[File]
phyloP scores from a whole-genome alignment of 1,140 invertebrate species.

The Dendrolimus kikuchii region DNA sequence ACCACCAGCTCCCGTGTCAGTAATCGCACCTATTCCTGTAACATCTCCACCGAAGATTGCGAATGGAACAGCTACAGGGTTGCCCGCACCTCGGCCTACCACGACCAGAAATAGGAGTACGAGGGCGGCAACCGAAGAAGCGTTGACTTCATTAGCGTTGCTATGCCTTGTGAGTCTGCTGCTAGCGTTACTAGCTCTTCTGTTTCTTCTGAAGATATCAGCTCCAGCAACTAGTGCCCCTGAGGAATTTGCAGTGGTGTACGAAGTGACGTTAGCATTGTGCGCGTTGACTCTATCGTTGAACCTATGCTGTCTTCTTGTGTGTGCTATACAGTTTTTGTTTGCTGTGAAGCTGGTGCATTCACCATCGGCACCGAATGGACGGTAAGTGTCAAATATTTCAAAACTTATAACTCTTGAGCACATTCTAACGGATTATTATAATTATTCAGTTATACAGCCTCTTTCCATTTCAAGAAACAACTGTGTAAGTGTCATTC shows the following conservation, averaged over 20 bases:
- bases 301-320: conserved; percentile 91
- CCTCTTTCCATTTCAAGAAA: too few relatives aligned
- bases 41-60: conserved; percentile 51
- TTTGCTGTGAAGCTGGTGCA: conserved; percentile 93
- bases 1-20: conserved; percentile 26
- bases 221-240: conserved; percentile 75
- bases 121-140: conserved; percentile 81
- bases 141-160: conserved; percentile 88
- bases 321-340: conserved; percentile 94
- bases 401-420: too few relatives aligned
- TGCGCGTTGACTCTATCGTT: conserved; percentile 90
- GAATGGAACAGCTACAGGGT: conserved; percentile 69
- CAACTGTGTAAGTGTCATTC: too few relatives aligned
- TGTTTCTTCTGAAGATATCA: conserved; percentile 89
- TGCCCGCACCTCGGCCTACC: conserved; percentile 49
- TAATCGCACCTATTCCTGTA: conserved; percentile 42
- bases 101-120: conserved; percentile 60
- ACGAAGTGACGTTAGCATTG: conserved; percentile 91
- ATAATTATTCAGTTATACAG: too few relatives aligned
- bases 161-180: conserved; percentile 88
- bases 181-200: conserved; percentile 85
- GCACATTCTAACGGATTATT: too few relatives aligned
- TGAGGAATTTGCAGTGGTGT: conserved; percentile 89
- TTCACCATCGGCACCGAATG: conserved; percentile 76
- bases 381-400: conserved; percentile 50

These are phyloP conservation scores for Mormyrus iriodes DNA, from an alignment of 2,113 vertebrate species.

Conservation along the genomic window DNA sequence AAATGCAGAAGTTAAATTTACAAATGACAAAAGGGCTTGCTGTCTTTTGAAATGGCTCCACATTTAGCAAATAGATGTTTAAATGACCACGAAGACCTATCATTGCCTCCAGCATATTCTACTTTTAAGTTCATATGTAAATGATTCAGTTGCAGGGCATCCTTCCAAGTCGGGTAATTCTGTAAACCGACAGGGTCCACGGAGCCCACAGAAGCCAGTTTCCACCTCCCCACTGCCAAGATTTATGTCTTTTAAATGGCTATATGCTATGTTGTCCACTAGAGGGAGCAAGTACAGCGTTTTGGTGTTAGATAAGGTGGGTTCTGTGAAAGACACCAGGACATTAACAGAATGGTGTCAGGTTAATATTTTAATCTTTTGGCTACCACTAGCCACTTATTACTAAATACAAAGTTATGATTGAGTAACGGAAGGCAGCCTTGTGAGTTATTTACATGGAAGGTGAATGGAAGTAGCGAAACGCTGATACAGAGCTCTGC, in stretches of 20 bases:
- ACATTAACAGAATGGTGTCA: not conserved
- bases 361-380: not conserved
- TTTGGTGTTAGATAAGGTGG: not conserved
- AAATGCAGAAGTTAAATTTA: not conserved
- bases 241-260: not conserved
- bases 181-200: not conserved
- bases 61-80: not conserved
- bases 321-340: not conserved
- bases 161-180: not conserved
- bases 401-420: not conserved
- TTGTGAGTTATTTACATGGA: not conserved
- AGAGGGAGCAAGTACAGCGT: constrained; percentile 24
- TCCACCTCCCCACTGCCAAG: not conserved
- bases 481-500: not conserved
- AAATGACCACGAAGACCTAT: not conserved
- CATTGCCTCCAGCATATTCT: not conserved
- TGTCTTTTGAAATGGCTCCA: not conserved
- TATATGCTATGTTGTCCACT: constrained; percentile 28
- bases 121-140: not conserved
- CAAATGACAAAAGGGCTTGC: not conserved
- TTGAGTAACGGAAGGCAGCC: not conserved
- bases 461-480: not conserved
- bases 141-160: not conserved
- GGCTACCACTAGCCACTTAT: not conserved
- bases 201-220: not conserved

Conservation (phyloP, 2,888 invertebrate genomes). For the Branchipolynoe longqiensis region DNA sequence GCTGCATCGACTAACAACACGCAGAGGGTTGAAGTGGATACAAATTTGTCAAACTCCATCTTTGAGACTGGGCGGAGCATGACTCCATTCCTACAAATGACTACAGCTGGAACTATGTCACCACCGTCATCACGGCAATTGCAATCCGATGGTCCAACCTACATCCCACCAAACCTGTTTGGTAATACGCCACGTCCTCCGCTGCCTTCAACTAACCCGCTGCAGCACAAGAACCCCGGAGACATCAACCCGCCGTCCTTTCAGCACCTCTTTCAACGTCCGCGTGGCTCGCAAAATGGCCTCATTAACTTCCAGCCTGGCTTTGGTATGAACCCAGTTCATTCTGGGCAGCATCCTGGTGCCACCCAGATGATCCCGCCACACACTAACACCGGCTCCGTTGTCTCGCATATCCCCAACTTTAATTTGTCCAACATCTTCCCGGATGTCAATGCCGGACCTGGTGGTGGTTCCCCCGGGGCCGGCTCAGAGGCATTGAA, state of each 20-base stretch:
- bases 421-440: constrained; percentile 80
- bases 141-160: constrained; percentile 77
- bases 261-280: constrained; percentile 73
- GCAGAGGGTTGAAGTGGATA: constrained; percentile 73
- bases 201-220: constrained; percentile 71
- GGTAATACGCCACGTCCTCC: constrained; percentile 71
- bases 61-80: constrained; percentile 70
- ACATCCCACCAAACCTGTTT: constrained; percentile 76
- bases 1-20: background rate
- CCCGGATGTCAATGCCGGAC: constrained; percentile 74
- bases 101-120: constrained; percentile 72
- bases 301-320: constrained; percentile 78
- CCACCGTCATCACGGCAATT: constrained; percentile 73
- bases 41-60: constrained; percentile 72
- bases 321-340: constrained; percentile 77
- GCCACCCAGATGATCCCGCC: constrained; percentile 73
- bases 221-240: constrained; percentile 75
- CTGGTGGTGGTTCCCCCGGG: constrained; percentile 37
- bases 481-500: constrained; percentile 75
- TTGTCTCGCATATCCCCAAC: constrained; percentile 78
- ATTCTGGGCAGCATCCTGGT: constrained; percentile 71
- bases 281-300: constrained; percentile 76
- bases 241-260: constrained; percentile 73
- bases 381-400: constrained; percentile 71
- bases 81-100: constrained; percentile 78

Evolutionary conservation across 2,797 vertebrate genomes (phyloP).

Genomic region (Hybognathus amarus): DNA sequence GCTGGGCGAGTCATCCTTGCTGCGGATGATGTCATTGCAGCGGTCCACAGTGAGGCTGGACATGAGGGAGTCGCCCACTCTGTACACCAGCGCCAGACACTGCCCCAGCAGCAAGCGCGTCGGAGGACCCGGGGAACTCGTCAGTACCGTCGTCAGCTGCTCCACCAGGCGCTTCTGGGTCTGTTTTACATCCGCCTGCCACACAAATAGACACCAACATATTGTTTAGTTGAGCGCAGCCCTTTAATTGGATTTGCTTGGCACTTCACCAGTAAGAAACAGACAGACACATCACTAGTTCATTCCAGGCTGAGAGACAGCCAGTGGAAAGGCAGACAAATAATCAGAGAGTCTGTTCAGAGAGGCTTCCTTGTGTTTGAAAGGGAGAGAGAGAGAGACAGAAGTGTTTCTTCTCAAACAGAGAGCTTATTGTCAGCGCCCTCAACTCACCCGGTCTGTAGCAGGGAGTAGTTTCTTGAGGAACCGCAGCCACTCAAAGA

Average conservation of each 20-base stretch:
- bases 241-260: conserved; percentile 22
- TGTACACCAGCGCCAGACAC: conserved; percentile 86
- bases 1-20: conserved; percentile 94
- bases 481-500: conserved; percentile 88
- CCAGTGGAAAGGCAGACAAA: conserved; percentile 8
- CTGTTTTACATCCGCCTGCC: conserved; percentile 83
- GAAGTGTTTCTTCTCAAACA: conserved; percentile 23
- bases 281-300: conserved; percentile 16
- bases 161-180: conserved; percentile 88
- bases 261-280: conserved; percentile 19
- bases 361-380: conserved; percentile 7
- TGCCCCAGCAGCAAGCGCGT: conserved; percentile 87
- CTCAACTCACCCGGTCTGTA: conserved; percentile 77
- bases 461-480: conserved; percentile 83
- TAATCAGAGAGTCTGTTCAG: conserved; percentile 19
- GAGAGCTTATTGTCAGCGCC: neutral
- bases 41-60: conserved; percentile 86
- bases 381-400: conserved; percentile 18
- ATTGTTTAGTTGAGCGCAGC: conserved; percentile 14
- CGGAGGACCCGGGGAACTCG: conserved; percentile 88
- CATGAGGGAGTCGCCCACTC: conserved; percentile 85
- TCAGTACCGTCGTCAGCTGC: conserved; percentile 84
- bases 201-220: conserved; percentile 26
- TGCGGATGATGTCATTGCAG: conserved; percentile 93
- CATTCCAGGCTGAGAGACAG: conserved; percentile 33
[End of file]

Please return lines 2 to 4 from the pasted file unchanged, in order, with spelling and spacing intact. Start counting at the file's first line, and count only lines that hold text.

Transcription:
The Dendrolimus kikuchii region DNA sequence ACCACCAGCTCCCGTGTCAGTAATCGCACCTATTCCTGTAACATCTCCACCGAAGATTGCGAATGGAACAGCTACAGGGTTGCCCGCACCTCGGCCTACCACGACCAGAAATAGGAGTACGAGGGCGGCAACCGAAGAAGCGTTGACTTCATTAGCGTTGCTATGCCTTGTGAGTCTGCTGCTAGCGTTACTAGCTCTTCTGTTTCTTCTGAAGATATCAGCTCCAGCAACTAGTGCCCCTGAGGAATTTGCAGTGGTGTACGAAGTGACGTTAGCATTGTGCGCGTTGACTCTATCGTTGAACCTATGCTGTCTTCTTGTGTGTGCTATACAGTTTTTGTTTGCTGTGAAGCTGGTGCATTCACCATCGGCACCGAATGGACGGTAAGTGTCAAATATTTCAAAACTTATAACTCTTGAGCACATTCTAACGGATTATTATAATTATTCAGTTATACAGCCTCTTTCCATTTCAAGAAACAACTGTGTAAGTGTCATTC shows the following conservation, averaged over 20 bases:
- bases 301-320: conserved; percentile 91
- CCTCTTTCCATTTCAAGAAA: too few relatives aligned